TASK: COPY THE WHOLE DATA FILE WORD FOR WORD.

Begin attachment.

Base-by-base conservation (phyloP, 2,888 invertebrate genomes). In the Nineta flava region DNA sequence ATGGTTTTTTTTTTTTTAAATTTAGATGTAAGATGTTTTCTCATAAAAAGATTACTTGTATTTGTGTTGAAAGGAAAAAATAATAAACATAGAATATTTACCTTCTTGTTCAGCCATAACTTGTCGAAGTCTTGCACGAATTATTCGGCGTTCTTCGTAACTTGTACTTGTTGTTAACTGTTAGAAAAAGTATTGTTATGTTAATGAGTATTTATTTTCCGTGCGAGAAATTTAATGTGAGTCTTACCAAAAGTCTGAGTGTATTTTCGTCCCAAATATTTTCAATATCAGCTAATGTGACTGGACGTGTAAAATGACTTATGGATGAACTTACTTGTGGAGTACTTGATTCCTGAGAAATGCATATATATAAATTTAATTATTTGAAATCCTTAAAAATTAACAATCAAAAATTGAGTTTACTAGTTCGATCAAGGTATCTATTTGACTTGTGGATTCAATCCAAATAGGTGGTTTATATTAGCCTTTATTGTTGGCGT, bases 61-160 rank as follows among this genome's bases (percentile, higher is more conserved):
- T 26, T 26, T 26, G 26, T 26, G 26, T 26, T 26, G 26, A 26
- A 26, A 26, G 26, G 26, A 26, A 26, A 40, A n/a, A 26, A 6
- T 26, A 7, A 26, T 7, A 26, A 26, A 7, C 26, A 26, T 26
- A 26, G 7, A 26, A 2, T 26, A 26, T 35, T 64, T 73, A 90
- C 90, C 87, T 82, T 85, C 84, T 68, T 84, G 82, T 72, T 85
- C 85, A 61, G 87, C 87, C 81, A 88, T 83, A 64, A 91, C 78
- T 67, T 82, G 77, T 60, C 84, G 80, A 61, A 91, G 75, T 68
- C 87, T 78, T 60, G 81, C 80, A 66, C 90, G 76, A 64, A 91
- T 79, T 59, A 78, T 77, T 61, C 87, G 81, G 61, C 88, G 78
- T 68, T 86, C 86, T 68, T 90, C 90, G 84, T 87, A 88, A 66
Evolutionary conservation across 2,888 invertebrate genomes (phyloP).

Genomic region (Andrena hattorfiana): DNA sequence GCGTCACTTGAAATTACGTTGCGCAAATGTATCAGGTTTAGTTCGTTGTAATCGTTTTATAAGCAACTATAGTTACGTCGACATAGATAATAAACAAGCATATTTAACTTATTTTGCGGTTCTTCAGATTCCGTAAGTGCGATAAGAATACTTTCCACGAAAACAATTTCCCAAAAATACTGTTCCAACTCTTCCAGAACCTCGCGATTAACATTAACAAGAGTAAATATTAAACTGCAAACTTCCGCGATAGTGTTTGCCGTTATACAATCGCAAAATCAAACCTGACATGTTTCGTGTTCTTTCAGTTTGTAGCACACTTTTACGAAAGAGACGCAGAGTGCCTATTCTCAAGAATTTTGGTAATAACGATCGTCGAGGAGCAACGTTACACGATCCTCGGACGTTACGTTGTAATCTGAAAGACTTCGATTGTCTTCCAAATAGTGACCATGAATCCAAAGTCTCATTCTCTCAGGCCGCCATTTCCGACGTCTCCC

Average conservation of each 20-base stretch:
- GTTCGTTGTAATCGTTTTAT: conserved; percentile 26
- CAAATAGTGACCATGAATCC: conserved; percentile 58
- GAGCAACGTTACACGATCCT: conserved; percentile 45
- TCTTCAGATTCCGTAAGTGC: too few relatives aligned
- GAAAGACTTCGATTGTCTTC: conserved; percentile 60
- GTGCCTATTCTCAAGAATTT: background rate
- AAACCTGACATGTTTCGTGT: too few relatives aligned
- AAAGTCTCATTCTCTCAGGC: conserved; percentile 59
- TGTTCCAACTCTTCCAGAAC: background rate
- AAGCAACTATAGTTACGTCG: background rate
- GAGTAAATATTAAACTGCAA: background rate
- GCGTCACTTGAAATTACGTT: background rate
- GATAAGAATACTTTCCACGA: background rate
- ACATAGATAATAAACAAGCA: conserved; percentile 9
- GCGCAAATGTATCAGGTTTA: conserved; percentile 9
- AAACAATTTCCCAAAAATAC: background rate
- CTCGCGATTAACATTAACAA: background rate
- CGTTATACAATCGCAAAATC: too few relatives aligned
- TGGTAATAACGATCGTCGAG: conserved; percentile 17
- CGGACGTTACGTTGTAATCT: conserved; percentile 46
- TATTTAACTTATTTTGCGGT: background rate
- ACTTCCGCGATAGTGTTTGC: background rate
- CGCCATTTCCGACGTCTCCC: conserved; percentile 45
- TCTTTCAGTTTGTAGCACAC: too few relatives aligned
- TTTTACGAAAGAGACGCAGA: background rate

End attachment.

Base-by-base conservation (phyloP, 2,888 invertebrate genomes). In the Nineta flava region DNA sequence ATGGTTTTTTTTTTTTTAAATTTAGATGTAAGATGTTTTCTCATAAAAAGATTACTTGTATTTGTGTTGAAAGGAAAAAATAATAAACATAGAATATTTACCTTCTTGTTCAGCCATAACTTGTCGAAGTCTTGCACGAATTATTCGGCGTTCTTCGTAACTTGTACTTGTTGTTAACTGTTAGAAAAAGTATTGTTATGTTAATGAGTATTTATTTTCCGTGCGAGAAATTTAATGTGAGTCTTACCAAAAGTCTGAGTGTATTTTCGTCCCAAATATTTTCAATATCAGCTAATGTGACTGGACGTGTAAAATGACTTATGGATGAACTTACTTGTGGAGTACTTGATTCCTGAGAAATGCATATATATAAATTTAATTATTTGAAATCCTTAAAAATTAACAATCAAAAATTGAGTTTACTAGTTCGATCAAGGTATCTATTTGACTTGTGGATTCAATCCAAATAGGTGGTTTATATTAGCCTTTATTGTTGGCGT, bases 61-160 rank as follows among this genome's bases (percentile, higher is more conserved):
- T 26, T 26, T 26, G 26, T 26, G 26, T 26, T 26, G 26, A 26
- A 26, A 26, G 26, G 26, A 26, A 26, A 40, A n/a, A 26, A 6
- T 26, A 7, A 26, T 7, A 26, A 26, A 7, C 26, A 26, T 26
- A 26, G 7, A 26, A 2, T 26, A 26, T 35, T 64, T 73, A 90
- C 90, C 87, T 82, T 85, C 84, T 68, T 84, G 82, T 72, T 85
- C 85, A 61, G 87, C 87, C 81, A 88, T 83, A 64, A 91, C 78
- T 67, T 82, G 77, T 60, C 84, G 80, A 61, A 91, G 75, T 68
- C 87, T 78, T 60, G 81, C 80, A 66, C 90, G 76, A 64, A 91
- T 79, T 59, A 78, T 77, T 61, C 87, G 81, G 61, C 88, G 78
- T 68, T 86, C 86, T 68, T 90, C 90, G 84, T 87, A 88, A 66
Evolutionary conservation across 2,888 invertebrate genomes (phyloP).

Genomic region (Andrena hattorfiana): DNA sequence GCGTCACTTGAAATTACGTTGCGCAAATGTATCAGGTTTAGTTCGTTGTAATCGTTTTATAAGCAACTATAGTTACGTCGACATAGATAATAAACAAGCATATTTAACTTATTTTGCGGTTCTTCAGATTCCGTAAGTGCGATAAGAATACTTTCCACGAAAACAATTTCCCAAAAATACTGTTCCAACTCTTCCAGAACCTCGCGATTAACATTAACAAGAGTAAATATTAAACTGCAAACTTCCGCGATAGTGTTTGCCGTTATACAATCGCAAAATCAAACCTGACATGTTTCGTGTTCTTTCAGTTTGTAGCACACTTTTACGAAAGAGACGCAGAGTGCCTATTCTCAAGAATTTTGGTAATAACGATCGTCGAGGAGCAACGTTACACGATCCTCGGACGTTACGTTGTAATCTGAAAGACTTCGATTGTCTTCCAAATAGTGACCATGAATCCAAAGTCTCATTCTCTCAGGCCGCCATTTCCGACGTCTCCC

Average conservation of each 20-base stretch:
- GTTCGTTGTAATCGTTTTAT: conserved; percentile 26
- CAAATAGTGACCATGAATCC: conserved; percentile 58
- GAGCAACGTTACACGATCCT: conserved; percentile 45
- TCTTCAGATTCCGTAAGTGC: too few relatives aligned
- GAAAGACTTCGATTGTCTTC: conserved; percentile 60
- GTGCCTATTCTCAAGAATTT: background rate
- AAACCTGACATGTTTCGTGT: too few relatives aligned
- AAAGTCTCATTCTCTCAGGC: conserved; percentile 59
- TGTTCCAACTCTTCCAGAAC: background rate
- AAGCAACTATAGTTACGTCG: background rate
- GAGTAAATATTAAACTGCAA: background rate
- GCGTCACTTGAAATTACGTT: background rate
- GATAAGAATACTTTCCACGA: background rate
- ACATAGATAATAAACAAGCA: conserved; percentile 9
- GCGCAAATGTATCAGGTTTA: conserved; percentile 9
- AAACAATTTCCCAAAAATAC: background rate
- CTCGCGATTAACATTAACAA: background rate
- CGTTATACAATCGCAAAATC: too few relatives aligned
- TGGTAATAACGATCGTCGAG: conserved; percentile 17
- CGGACGTTACGTTGTAATCT: conserved; percentile 46
- TATTTAACTTATTTTGCGGT: background rate
- ACTTCCGCGATAGTGTTTGC: background rate
- CGCCATTTCCGACGTCTCCC: conserved; percentile 45
- TCTTTCAGTTTGTAGCACAC: too few relatives aligned
- TTTTACGAAAGAGACGCAGA: background rate